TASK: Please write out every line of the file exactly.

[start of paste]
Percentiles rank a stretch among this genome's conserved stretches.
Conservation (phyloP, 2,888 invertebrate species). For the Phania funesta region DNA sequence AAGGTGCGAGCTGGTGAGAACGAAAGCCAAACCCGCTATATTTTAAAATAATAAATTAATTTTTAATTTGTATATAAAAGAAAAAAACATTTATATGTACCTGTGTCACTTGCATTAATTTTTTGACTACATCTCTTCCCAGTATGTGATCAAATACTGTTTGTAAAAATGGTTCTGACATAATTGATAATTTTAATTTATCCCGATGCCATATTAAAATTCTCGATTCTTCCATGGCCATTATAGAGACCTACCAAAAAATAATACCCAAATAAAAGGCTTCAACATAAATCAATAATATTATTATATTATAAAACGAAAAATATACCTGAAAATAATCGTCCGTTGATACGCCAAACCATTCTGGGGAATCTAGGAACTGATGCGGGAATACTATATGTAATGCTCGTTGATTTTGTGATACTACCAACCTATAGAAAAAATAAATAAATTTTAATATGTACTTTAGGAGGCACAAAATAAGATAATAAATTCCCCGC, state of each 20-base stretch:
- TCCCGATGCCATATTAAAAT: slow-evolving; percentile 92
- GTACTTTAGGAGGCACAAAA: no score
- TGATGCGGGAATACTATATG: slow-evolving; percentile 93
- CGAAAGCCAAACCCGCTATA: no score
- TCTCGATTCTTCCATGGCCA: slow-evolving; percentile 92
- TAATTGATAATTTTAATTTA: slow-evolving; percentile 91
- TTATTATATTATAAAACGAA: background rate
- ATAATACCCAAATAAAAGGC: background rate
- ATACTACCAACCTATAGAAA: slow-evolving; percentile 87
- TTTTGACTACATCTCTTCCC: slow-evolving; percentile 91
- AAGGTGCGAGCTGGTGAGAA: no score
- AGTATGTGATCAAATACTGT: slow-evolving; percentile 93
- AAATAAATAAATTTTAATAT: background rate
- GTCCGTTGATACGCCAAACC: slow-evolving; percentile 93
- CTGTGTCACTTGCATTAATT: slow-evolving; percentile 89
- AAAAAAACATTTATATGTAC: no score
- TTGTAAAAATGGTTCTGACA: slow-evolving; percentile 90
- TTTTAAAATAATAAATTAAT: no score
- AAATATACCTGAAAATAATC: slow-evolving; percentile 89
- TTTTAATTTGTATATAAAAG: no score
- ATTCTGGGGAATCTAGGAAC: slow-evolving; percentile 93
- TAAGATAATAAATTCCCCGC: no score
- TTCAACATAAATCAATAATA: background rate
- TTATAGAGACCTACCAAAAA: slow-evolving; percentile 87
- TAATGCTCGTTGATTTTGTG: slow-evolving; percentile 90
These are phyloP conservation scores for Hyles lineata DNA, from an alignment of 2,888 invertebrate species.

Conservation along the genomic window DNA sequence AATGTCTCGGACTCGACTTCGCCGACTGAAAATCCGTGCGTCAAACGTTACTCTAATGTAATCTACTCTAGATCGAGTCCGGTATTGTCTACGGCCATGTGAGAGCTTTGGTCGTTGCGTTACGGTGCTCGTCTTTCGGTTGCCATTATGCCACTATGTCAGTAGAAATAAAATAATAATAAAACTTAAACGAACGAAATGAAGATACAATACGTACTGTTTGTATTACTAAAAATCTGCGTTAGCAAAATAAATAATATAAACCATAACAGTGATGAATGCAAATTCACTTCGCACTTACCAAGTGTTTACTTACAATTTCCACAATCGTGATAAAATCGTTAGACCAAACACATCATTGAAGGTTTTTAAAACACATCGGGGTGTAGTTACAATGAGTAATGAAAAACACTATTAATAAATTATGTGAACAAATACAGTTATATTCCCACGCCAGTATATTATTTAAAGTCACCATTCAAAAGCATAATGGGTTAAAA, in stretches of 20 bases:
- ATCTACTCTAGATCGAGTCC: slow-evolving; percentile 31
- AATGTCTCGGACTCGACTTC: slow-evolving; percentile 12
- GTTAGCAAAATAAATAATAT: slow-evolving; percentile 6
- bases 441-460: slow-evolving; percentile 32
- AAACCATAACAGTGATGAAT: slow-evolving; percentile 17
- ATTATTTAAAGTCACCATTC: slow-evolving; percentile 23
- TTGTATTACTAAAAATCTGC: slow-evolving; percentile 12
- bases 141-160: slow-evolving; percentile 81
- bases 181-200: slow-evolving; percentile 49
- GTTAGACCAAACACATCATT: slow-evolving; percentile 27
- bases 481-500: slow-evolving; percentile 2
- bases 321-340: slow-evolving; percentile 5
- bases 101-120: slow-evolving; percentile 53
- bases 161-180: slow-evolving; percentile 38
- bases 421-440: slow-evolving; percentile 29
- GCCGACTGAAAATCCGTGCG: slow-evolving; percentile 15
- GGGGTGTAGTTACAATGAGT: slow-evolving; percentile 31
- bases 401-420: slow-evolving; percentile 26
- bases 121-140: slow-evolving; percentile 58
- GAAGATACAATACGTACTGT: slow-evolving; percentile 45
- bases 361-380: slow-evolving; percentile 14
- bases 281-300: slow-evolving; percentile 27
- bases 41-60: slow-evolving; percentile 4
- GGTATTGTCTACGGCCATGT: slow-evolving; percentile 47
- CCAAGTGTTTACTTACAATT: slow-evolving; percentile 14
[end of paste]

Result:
Percentiles rank a stretch among this genome's conserved stretches.
Conservation (phyloP, 2,888 invertebrate species). For the Phania funesta region DNA sequence AAGGTGCGAGCTGGTGAGAACGAAAGCCAAACCCGCTATATTTTAAAATAATAAATTAATTTTTAATTTGTATATAAAAGAAAAAAACATTTATATGTACCTGTGTCACTTGCATTAATTTTTTGACTACATCTCTTCCCAGTATGTGATCAAATACTGTTTGTAAAAATGGTTCTGACATAATTGATAATTTTAATTTATCCCGATGCCATATTAAAATTCTCGATTCTTCCATGGCCATTATAGAGACCTACCAAAAAATAATACCCAAATAAAAGGCTTCAACATAAATCAATAATATTATTATATTATAAAACGAAAAATATACCTGAAAATAATCGTCCGTTGATACGCCAAACCATTCTGGGGAATCTAGGAACTGATGCGGGAATACTATATGTAATGCTCGTTGATTTTGTGATACTACCAACCTATAGAAAAAATAAATAAATTTTAATATGTACTTTAGGAGGCACAAAATAAGATAATAAATTCCCCGC, state of each 20-base stretch:
- TCCCGATGCCATATTAAAAT: slow-evolving; percentile 92
- GTACTTTAGGAGGCACAAAA: no score
- TGATGCGGGAATACTATATG: slow-evolving; percentile 93
- CGAAAGCCAAACCCGCTATA: no score
- TCTCGATTCTTCCATGGCCA: slow-evolving; percentile 92
- TAATTGATAATTTTAATTTA: slow-evolving; percentile 91
- TTATTATATTATAAAACGAA: background rate
- ATAATACCCAAATAAAAGGC: background rate
- ATACTACCAACCTATAGAAA: slow-evolving; percentile 87
- TTTTGACTACATCTCTTCCC: slow-evolving; percentile 91
- AAGGTGCGAGCTGGTGAGAA: no score
- AGTATGTGATCAAATACTGT: slow-evolving; percentile 93
- AAATAAATAAATTTTAATAT: background rate
- GTCCGTTGATACGCCAAACC: slow-evolving; percentile 93
- CTGTGTCACTTGCATTAATT: slow-evolving; percentile 89
- AAAAAAACATTTATATGTAC: no score
- TTGTAAAAATGGTTCTGACA: slow-evolving; percentile 90
- TTTTAAAATAATAAATTAAT: no score
- AAATATACCTGAAAATAATC: slow-evolving; percentile 89
- TTTTAATTTGTATATAAAAG: no score
- ATTCTGGGGAATCTAGGAAC: slow-evolving; percentile 93
- TAAGATAATAAATTCCCCGC: no score
- TTCAACATAAATCAATAATA: background rate
- TTATAGAGACCTACCAAAAA: slow-evolving; percentile 87
- TAATGCTCGTTGATTTTGTG: slow-evolving; percentile 90
These are phyloP conservation scores for Hyles lineata DNA, from an alignment of 2,888 invertebrate species.

Conservation along the genomic window DNA sequence AATGTCTCGGACTCGACTTCGCCGACTGAAAATCCGTGCGTCAAACGTTACTCTAATGTAATCTACTCTAGATCGAGTCCGGTATTGTCTACGGCCATGTGAGAGCTTTGGTCGTTGCGTTACGGTGCTCGTCTTTCGGTTGCCATTATGCCACTATGTCAGTAGAAATAAAATAATAATAAAACTTAAACGAACGAAATGAAGATACAATACGTACTGTTTGTATTACTAAAAATCTGCGTTAGCAAAATAAATAATATAAACCATAACAGTGATGAATGCAAATTCACTTCGCACTTACCAAGTGTTTACTTACAATTTCCACAATCGTGATAAAATCGTTAGACCAAACACATCATTGAAGGTTTTTAAAACACATCGGGGTGTAGTTACAATGAGTAATGAAAAACACTATTAATAAATTATGTGAACAAATACAGTTATATTCCCACGCCAGTATATTATTTAAAGTCACCATTCAAAAGCATAATGGGTTAAAA, in stretches of 20 bases:
- ATCTACTCTAGATCGAGTCC: slow-evolving; percentile 31
- AATGTCTCGGACTCGACTTC: slow-evolving; percentile 12
- GTTAGCAAAATAAATAATAT: slow-evolving; percentile 6
- bases 441-460: slow-evolving; percentile 32
- AAACCATAACAGTGATGAAT: slow-evolving; percentile 17
- ATTATTTAAAGTCACCATTC: slow-evolving; percentile 23
- TTGTATTACTAAAAATCTGC: slow-evolving; percentile 12
- bases 141-160: slow-evolving; percentile 81
- bases 181-200: slow-evolving; percentile 49
- GTTAGACCAAACACATCATT: slow-evolving; percentile 27
- bases 481-500: slow-evolving; percentile 2
- bases 321-340: slow-evolving; percentile 5
- bases 101-120: slow-evolving; percentile 53
- bases 161-180: slow-evolving; percentile 38
- bases 421-440: slow-evolving; percentile 29
- GCCGACTGAAAATCCGTGCG: slow-evolving; percentile 15
- GGGGTGTAGTTACAATGAGT: slow-evolving; percentile 31
- bases 401-420: slow-evolving; percentile 26
- bases 121-140: slow-evolving; percentile 58
- GAAGATACAATACGTACTGT: slow-evolving; percentile 45
- bases 361-380: slow-evolving; percentile 14
- bases 281-300: slow-evolving; percentile 27
- bases 41-60: slow-evolving; percentile 4
- GGTATTGTCTACGGCCATGT: slow-evolving; percentile 47
- CCAAGTGTTTACTTACAATT: slow-evolving; percentile 14